The Pekiti-Tirsia system is best known for its Daga, or knife…not just in the realm of Filipino martial arts but all martial arts. The teaching methodology behind the tactical use of and defense against the knife is what puts Pekiti-Tirsia apart from the rest. It approaches all training as if a blade is involved. If the opponent is not wielding a knife in his hand, the practitoner assumes that it hasn’t been pulled out yet.
The knife is among the oldest weapons and tools used by mankind, and it is still widely used today…even after the advent of firearms. Some of the enduring legacy of the knife comes from its availability, its simplicity. A knife never has to be reloaded and does not jam. All that is needed is a willing individual. Tactical folders and field-grade knives are commonplace, but even more so are everyday items such as pens, pencils, utility knives, and the like. The real danger to the law-abding citizen is intent. A pen is not normally a threat to anyone, but in the hands of an individual who is intent on hurting someone, that same pen is now a weapon of opportunity. That very same danger is amplified if a knife is involved. Pekiti-Tirsia aims to heighten edged-weapon awareness through responsible training in tried and true methodologies.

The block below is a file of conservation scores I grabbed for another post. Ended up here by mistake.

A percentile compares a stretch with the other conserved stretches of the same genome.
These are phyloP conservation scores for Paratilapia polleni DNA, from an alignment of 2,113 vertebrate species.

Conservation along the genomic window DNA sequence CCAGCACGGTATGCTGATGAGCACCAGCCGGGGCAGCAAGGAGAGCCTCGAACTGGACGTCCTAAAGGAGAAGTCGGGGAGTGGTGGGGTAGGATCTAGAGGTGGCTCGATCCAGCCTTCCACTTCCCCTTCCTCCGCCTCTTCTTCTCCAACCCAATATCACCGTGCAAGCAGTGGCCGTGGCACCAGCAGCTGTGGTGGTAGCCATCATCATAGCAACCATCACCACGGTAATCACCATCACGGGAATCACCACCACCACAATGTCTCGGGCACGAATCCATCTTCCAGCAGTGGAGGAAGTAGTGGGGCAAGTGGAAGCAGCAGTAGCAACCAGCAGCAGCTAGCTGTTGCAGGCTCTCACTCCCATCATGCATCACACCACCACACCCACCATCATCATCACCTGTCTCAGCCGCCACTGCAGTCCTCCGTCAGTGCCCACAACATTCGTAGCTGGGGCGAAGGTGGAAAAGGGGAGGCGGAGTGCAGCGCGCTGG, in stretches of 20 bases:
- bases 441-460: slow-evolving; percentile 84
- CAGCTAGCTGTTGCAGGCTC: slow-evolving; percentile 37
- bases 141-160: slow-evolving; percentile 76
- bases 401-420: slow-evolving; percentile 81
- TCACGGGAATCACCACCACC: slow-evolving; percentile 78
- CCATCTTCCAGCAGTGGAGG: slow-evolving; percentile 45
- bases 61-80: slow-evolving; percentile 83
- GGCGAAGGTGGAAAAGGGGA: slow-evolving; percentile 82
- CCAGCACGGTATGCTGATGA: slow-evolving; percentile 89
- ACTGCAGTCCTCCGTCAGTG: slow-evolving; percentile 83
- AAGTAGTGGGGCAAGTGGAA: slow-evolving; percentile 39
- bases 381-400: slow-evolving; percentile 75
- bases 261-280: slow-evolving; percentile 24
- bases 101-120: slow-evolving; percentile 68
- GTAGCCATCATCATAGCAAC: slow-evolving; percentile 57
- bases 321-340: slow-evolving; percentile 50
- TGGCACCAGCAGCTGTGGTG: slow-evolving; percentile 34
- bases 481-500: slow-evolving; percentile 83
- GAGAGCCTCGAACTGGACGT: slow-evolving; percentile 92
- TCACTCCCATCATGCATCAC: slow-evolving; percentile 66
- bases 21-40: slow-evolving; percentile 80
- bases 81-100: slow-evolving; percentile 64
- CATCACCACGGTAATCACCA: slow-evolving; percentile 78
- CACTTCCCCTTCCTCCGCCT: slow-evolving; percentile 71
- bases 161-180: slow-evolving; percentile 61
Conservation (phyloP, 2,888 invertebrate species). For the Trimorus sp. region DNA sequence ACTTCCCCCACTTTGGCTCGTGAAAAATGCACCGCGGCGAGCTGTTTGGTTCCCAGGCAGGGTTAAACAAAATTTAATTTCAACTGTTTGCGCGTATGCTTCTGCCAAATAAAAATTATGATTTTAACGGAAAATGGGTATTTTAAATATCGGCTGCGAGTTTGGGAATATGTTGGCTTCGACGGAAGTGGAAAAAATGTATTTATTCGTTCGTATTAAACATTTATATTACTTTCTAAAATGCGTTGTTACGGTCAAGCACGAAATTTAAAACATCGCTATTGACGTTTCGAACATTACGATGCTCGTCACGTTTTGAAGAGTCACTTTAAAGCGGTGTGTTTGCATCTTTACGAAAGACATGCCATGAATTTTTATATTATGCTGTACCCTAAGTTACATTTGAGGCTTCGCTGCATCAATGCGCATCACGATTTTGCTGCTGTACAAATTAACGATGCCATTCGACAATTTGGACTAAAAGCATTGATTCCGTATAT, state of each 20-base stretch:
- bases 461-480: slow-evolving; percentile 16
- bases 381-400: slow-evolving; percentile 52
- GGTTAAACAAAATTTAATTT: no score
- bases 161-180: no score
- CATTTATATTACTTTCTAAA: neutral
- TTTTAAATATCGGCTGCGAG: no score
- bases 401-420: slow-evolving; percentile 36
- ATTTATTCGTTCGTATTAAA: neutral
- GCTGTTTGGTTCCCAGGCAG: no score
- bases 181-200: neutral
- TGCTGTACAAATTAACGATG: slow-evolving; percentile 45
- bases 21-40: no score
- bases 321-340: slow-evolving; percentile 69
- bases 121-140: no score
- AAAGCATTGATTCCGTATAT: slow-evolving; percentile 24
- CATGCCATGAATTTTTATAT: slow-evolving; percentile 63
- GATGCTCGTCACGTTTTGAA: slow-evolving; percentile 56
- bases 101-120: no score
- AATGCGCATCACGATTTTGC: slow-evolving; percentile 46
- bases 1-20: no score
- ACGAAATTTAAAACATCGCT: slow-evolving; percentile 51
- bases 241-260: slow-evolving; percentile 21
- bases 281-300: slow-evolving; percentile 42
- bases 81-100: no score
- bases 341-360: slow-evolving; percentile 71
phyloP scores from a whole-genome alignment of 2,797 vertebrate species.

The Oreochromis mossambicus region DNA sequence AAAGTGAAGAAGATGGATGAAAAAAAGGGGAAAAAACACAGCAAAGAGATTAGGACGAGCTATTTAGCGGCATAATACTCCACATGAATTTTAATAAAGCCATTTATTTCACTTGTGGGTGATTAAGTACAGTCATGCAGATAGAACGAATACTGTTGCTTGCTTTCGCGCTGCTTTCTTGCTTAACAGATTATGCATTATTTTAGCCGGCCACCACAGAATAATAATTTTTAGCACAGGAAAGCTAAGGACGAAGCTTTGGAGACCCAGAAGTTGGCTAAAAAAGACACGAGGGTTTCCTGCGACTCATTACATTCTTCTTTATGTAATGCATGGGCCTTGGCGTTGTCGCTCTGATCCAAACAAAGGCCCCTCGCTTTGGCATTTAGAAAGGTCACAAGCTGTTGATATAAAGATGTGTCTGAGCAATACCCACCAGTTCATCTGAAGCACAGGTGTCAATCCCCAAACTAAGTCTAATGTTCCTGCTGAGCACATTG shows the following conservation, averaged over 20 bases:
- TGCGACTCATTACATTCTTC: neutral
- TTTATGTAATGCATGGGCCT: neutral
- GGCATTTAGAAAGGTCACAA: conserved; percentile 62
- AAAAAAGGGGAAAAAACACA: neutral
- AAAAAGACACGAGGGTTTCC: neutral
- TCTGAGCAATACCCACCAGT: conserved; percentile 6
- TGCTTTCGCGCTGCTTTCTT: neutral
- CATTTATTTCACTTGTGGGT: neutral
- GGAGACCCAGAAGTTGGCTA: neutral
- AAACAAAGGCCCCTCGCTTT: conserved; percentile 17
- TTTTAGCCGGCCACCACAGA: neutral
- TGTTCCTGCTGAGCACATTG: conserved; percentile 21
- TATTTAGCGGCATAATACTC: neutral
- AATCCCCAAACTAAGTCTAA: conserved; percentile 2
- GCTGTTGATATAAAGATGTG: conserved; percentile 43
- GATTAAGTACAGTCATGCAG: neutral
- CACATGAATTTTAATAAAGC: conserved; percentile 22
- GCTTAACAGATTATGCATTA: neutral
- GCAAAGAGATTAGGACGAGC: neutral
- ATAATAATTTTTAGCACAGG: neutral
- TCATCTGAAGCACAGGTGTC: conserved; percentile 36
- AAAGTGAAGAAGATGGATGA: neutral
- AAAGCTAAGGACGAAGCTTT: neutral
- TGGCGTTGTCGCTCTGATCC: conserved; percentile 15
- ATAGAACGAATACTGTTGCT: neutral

Pekiti-Tirsia knife theory is generally based on the assumption that the practitioner is wielding a small knife…with blade lengths of three to four and half inches, which are the sizes for the most common pocket knives. Larger knives tend to fall into Solo Baston-techniques which rely on hacking, due to the added power from the additional weight and length of the blade. Larger knives are not as common a carry item as small knives, thus practitioners practice with the size knife that they may probably carry. Small knives tend not to be able to do the kind of damage that larger knives can do, thus not having the “stopping power” required to defend against determined attackers. With this in mind, the Pekiti-Tirsia system tends to teach the practitioner as if the practitioner is at some sort of disadvantage: if the opponent has a sword, the practitoner has a knife; if the opponent has a large knife, the practitioner has a smaller knife; if the opponent has two knives (or more), the practitioner has one; if the opponent has only one knife, then the practitioner has nothing.
Although there are many ways to hold and deploy a knife, there are two basic grips in Pekiti-Tirsia: sak-sak (or hammer-grip) and pakal (ice-pick grip).
Adecedario De Sak-Sak:
This set teaches the basic body mechanics and footwork to use the particularities of knife in hammer grip against specific targets.
Abecedario De Pakal:
This set teaches the basic body mechanics and footwork to use the particularities of knife in ice-pick grip against specific targets.